It was a day of shiny shovels and high hopes on that hot August morning in 2009. Politicians and dignitaries beamed at the cameras and congratulated themselves for finally breaking ground on a new medical facility dedicated to veterans, at the time projected to be the largest of its kind in the nation.
"Today is the beginning of a promise being fulfilled," said Rep. Ed Perlmutter, whose district would hold the hospital. Colorado's governor at the time, Bill Ritter, was there. Veterans Affairs Secretary Eric K. Shinseki, who resigned May 30, hoisted a shovel that day.
Vietnam War veteran Artie Guerrero, wounded in combat and in a wheelchair from multiple sclerosis, had been pushing for the facility for years to replace the crowded 1950s-era hospital in central Denver. The cost was estimated at $600 million, with a completion date of 2013.
That was then.
Nearly five years later, the project is still less than half finished even though work is continuing. The expected cost has risen to $1 billion, and the earliest patients will be seen is 2017 — if then.
New VA hospitals in New Orleans, Las Vegas and suburban Orlando, Fla., also face delays as long as five years and construction costs that have risen a total of $1.5 billion, according to a 2013 review by the General Accounting Office.
The long, expensive saga of the Aurora veterans medical center and the other hospitals is separate from the widening scandal over patient wait lists that ultimately forced Shinseki's resignation. But many say the delay in getting new facilities online also compromises veterans' healthcare.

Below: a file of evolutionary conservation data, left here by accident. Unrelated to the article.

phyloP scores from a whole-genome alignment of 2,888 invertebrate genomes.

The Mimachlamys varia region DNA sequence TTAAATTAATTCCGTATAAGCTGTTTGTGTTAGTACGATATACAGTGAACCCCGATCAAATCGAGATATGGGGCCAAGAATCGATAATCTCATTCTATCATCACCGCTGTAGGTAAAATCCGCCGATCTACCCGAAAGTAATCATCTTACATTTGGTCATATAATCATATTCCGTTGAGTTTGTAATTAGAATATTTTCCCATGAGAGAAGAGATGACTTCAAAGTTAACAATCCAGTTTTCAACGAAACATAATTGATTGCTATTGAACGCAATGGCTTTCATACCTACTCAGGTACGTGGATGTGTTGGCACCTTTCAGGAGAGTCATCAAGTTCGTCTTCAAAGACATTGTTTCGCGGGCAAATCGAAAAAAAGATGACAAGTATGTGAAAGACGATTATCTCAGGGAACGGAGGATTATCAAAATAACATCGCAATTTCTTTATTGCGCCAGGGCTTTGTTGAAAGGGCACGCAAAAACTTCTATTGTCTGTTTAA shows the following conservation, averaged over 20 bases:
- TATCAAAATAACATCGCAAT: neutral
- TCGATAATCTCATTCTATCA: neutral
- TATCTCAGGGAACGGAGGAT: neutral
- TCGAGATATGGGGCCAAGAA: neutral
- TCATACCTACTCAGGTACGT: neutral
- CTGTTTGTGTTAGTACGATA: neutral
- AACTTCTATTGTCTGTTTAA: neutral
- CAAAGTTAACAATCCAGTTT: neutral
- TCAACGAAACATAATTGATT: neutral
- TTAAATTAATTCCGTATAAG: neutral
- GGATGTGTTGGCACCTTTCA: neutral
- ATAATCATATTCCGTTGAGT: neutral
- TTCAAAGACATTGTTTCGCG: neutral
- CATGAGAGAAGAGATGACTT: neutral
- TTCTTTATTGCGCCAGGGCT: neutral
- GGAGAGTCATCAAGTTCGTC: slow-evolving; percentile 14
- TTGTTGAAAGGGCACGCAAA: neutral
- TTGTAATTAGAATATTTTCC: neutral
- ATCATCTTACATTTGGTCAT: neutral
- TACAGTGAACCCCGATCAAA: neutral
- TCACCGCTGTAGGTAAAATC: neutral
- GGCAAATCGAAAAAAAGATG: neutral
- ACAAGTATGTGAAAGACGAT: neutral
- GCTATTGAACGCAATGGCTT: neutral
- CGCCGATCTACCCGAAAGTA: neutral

"There is a lot of bad management and poor leadership. This is just one little piece of the larger problems with access to healthcare for veterans who have earned it," says Tom Tarantino, chief policy officer for Iraq and Afghanistan Veterans of America. "I honestly don't care who is to blame. At the end of the day the veterans are disgusted. This is absolutely ridiculous."
The VA and construction company Kiewit-Turner are locked in battle in a Denver federal courtroom, asking the judge overseeing a special review process called the Civilian Board of Contract Appeals to sort out their differences.
On Memorial Day, a group of about three dozen veterans, Guerrero included, returned to the site of the groundbreaking — but this time they were anything but happy. Holding one of the original ceremonial shovels, Guerrero rolled his wheelchair to the construction site in an angry protest over what he calls another broken promise to veterans.
"Who do you believe? Who do you trust? Why does this take eight years?" Guerrero said. Now 69, he suffered gunshots wounds and exposure to the defoliant Agent Orange in Vietnam, and said he had relied on VA treatment since he came home wounded to the former Fitzsimmons Army Hospital in 1967.
Often he has to wait two to three months for appointments, a delay he believes would be shortened with the new facility. When he needed shoulder surgery, he became so frustrated he ended up going to a civilian hospital and paying with secondary insurance. Vets with spinal injuries who were promised care at the new hospital still have to travel to Albuquerque, San Diego or Seattle.